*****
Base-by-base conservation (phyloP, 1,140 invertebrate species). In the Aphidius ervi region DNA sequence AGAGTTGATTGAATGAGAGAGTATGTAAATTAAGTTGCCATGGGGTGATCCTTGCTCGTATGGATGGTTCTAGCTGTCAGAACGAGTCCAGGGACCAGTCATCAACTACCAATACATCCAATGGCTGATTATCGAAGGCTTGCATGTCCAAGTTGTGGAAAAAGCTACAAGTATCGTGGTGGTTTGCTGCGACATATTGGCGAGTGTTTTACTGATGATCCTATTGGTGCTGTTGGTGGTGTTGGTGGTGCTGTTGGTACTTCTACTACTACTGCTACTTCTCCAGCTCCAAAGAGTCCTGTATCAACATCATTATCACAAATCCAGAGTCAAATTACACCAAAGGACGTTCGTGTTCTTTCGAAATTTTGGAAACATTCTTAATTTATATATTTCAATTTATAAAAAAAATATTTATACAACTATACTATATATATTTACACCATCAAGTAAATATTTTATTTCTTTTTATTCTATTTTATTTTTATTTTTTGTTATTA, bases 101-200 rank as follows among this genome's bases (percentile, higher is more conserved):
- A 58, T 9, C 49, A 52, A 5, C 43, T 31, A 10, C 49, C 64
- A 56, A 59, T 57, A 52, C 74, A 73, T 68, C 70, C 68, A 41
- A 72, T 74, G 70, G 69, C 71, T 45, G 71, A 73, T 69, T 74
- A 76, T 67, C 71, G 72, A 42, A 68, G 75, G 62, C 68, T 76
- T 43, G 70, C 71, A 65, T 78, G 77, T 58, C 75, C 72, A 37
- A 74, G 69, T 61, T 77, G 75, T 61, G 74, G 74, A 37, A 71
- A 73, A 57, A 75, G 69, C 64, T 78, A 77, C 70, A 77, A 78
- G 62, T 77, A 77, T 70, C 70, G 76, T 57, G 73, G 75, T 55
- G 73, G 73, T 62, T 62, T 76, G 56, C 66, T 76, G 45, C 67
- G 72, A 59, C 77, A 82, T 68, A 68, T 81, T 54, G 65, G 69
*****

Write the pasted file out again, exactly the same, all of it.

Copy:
Base-by-base conservation (phyloP, 1,140 invertebrate species). In the Aphidius ervi region DNA sequence AGAGTTGATTGAATGAGAGAGTATGTAAATTAAGTTGCCATGGGGTGATCCTTGCTCGTATGGATGGTTCTAGCTGTCAGAACGAGTCCAGGGACCAGTCATCAACTACCAATACATCCAATGGCTGATTATCGAAGGCTTGCATGTCCAAGTTGTGGAAAAAGCTACAAGTATCGTGGTGGTTTGCTGCGACATATTGGCGAGTGTTTTACTGATGATCCTATTGGTGCTGTTGGTGGTGTTGGTGGTGCTGTTGGTACTTCTACTACTACTGCTACTTCTCCAGCTCCAAAGAGTCCTGTATCAACATCATTATCACAAATCCAGAGTCAAATTACACCAAAGGACGTTCGTGTTCTTTCGAAATTTTGGAAACATTCTTAATTTATATATTTCAATTTATAAAAAAAATATTTATACAACTATACTATATATATTTACACCATCAAGTAAATATTTTATTTCTTTTTATTCTATTTTATTTTTATTTTTTGTTATTA, bases 101-200 rank as follows among this genome's bases (percentile, higher is more conserved):
- A 58, T 9, C 49, A 52, A 5, C 43, T 31, A 10, C 49, C 64
- A 56, A 59, T 57, A 52, C 74, A 73, T 68, C 70, C 68, A 41
- A 72, T 74, G 70, G 69, C 71, T 45, G 71, A 73, T 69, T 74
- A 76, T 67, C 71, G 72, A 42, A 68, G 75, G 62, C 68, T 76
- T 43, G 70, C 71, A 65, T 78, G 77, T 58, C 75, C 72, A 37
- A 74, G 69, T 61, T 77, G 75, T 61, G 74, G 74, A 37, A 71
- A 73, A 57, A 75, G 69, C 64, T 78, A 77, C 70, A 77, A 78
- G 62, T 77, A 77, T 70, C 70, G 76, T 57, G 73, G 75, T 55
- G 73, G 73, T 62, T 62, T 76, G 56, C 66, T 76, G 45, C 67
- G 72, A 59, C 77, A 82, T 68, A 68, T 81, T 54, G 65, G 69